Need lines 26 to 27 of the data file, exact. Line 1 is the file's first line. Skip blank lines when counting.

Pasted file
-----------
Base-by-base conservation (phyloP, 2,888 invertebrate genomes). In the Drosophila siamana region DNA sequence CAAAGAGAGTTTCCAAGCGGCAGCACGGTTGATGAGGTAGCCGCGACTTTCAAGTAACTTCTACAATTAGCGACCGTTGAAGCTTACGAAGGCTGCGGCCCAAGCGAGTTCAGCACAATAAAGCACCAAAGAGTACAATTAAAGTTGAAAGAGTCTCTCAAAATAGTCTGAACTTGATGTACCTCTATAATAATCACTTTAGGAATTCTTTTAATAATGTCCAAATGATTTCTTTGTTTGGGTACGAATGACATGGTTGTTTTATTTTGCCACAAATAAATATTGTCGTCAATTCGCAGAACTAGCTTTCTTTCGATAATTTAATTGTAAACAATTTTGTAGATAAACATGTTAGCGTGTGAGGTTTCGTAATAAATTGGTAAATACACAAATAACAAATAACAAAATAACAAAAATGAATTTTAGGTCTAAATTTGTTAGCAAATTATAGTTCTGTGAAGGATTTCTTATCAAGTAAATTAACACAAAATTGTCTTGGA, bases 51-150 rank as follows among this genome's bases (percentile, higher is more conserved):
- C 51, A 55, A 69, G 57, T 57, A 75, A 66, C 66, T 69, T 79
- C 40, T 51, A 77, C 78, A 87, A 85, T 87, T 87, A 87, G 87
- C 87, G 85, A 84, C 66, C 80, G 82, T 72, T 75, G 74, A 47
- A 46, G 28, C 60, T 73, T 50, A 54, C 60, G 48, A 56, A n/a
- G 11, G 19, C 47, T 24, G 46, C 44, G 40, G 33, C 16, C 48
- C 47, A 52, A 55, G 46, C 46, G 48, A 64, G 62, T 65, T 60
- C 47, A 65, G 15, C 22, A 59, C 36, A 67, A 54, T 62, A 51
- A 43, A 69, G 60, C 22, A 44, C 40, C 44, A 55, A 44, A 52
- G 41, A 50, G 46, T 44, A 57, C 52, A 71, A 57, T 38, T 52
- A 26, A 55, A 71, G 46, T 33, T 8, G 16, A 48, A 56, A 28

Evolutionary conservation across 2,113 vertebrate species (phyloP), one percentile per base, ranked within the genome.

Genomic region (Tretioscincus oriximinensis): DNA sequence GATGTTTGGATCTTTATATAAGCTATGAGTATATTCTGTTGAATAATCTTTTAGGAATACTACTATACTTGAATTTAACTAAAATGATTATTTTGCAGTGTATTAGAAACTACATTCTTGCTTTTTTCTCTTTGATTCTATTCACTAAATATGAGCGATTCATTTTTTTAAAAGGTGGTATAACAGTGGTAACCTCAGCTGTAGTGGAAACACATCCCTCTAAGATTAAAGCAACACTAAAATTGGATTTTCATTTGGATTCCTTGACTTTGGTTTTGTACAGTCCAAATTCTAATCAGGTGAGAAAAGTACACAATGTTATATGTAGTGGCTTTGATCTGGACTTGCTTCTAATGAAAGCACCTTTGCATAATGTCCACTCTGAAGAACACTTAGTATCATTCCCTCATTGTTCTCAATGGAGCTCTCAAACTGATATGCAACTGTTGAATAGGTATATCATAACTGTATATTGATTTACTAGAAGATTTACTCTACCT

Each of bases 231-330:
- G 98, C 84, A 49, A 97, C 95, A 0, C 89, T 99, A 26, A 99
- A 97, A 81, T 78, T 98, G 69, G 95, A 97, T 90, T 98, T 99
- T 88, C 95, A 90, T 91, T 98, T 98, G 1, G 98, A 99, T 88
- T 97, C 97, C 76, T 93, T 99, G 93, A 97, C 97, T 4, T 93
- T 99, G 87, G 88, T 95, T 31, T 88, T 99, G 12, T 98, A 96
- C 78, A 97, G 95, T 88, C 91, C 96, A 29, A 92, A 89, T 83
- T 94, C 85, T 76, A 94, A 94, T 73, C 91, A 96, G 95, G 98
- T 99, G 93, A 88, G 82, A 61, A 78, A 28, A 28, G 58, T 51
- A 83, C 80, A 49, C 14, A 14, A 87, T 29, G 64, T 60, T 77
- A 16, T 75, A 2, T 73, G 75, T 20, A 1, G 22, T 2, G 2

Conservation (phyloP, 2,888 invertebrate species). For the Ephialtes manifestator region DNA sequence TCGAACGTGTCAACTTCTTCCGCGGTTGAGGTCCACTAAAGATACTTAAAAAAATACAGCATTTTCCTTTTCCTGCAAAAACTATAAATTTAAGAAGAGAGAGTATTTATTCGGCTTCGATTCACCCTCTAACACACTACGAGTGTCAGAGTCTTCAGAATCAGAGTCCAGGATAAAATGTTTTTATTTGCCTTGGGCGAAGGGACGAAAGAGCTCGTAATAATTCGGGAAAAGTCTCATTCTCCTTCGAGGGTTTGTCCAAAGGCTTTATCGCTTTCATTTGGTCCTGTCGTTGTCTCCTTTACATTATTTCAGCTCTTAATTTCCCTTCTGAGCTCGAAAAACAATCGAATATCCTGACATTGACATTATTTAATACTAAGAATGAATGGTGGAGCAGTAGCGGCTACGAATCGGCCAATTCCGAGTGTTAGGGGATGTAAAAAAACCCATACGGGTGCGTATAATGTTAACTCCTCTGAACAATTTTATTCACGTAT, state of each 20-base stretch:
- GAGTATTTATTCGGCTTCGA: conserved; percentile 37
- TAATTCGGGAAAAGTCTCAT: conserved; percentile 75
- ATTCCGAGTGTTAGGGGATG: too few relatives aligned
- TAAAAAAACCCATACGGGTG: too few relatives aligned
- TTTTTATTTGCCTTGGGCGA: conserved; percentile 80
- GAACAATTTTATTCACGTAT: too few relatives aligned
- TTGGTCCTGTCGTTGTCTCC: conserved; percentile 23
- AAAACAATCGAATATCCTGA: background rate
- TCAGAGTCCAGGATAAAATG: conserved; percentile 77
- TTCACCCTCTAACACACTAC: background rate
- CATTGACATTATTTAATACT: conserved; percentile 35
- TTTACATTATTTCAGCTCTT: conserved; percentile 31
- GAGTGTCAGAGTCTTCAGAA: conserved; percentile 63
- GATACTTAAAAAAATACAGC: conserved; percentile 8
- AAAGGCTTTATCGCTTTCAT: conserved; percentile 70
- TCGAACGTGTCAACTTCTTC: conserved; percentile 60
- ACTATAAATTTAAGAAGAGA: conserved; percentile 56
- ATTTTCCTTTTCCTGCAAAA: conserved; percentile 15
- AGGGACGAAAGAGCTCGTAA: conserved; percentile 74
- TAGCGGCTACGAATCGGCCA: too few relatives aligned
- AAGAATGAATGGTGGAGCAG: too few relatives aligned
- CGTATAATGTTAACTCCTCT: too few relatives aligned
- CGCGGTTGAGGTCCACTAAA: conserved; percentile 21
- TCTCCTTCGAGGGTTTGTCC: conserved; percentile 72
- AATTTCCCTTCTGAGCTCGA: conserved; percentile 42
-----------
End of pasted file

- GAGTATTTATTCGGCTTCGA: conserved; percentile 37
- TAATTCGGGAAAAGTCTCAT: conserved; percentile 75